Isolation Coverfolk: A Social Distancing Playlist




Looks like we’ll be home for a few weeks, thanks to late-game honest-to-goodness State of Emergency declarations at every scale of government. We’ll have time, now, for that backlog of sound. And we’re looking forward to sharing. Because we’re all going to need some good strategies to fight the loneliness, in the days to come.

For a few hours, there, we were out in it: sharing fears as we wound up teacher planning sessions for putting schoolwork online “if it happens”; chatting lovingly and too long in the parking lot with friends and neighbors stocking up on nicotine and beer at the local package store. Now it’s morning, and the truth hits hard: for the first time in weeks, we’ve got nothing to do. And we shouldn’t go out: for the first time in a lifetime, most of the world is off-limits, anyway.

Being holed up with the spouse and children isn’t a bad thing: the house desperately needs cleaning, and we need the practice at sharing close quarters after a few growing pains years. They’re high schoolers now, the elderchild and the wee one stumbling through adolescence, and the shared time together will be among our last: this, and a pending trip for one more school vacation in the Outer Banks, by the sound; the summer that follows, and then – maybe – college, and the world apart.

It’s scary, out here. But we’re blessed: we have each other. And for us, more broadly, the virtual world we’ve maintained provides endless options for staying close, if we embrace it. The more we act to fill the spaces between us, the more held we will feel, as the weeks follow.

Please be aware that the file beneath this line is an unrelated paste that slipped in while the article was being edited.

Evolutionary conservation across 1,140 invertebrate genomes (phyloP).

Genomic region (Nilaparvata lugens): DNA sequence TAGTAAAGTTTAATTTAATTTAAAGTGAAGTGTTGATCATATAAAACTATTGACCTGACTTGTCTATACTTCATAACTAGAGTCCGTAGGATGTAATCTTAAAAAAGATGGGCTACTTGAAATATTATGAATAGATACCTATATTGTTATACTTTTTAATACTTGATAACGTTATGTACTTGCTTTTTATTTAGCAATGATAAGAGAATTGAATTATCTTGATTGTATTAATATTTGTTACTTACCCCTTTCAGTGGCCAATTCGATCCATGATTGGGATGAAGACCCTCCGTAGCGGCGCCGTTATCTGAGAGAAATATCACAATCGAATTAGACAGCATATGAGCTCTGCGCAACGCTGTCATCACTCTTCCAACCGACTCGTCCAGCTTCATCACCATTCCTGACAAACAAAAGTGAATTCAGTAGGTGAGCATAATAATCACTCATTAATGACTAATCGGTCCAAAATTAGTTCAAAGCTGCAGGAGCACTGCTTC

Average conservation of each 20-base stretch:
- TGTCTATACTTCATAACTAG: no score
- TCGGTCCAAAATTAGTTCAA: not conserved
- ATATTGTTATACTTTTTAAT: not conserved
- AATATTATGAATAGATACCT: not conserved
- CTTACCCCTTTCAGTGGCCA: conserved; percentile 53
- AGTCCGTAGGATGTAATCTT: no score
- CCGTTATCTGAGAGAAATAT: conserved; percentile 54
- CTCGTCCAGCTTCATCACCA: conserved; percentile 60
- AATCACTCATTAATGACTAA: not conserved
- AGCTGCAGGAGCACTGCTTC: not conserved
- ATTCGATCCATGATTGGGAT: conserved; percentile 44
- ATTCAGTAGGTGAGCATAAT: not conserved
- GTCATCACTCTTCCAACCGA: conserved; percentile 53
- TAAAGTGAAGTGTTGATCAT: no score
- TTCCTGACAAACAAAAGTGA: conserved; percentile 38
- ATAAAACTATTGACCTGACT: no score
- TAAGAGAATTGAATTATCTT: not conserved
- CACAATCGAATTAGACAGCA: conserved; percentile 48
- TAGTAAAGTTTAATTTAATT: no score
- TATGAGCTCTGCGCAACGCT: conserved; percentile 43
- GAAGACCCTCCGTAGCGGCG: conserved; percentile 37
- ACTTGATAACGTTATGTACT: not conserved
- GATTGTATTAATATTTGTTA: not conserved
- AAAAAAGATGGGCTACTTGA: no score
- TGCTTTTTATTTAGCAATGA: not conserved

And it’s happening. Churches are going virtual. House concerts aren’t being cancelled; they’re going online. Thursday night I joined a Facebook watchparty for Kris Delmhorst’s live living room stream, in which she raised enough money to pay herself, the venue, and all the staff who would have been working that night if her scheduled show at Club Passim had gone on as planned, and enough left over to seed a fund to support more artists and venue staff as the closures take hold. Monday, my students will hear my voice, in a short video I plan to film tomorrow introducing them to their virtual packet analyzing Martin Luther King Jr’s message of hope and responsibility as they hole up in their apartments and urban homes.

There are hundreds of ways to stay close, in spirit and in voice – to support the lonely, and the out of work and sorts. All it takes is us, to come, and be welcome, and present with each other, even here, in our screens and distances, as we work to save the world.

May our homes be havens and safe houses, not prisons. May our isolation be brief, and brave. And may these electric waves between us sustain us, in the hours and days to come.


CLD Presents: An Isolation Coverfolk Mix [zip!]



Forever ad-free and artist-focused, Cover Lay Down thrives at the intersection coversong and the folkways thanks to the support of artists, labels, promoters, and YOU.

So do your part. Listen, deeply. Comment and spread the word. Follow the threads of discovery. Purchase the music you love, to support the arts and the artists in their struggle to thrive and survive.

Connect. And stay safe, as always. The world is counting on us.

Isolation Coverfolk: A Social Distancing Playlist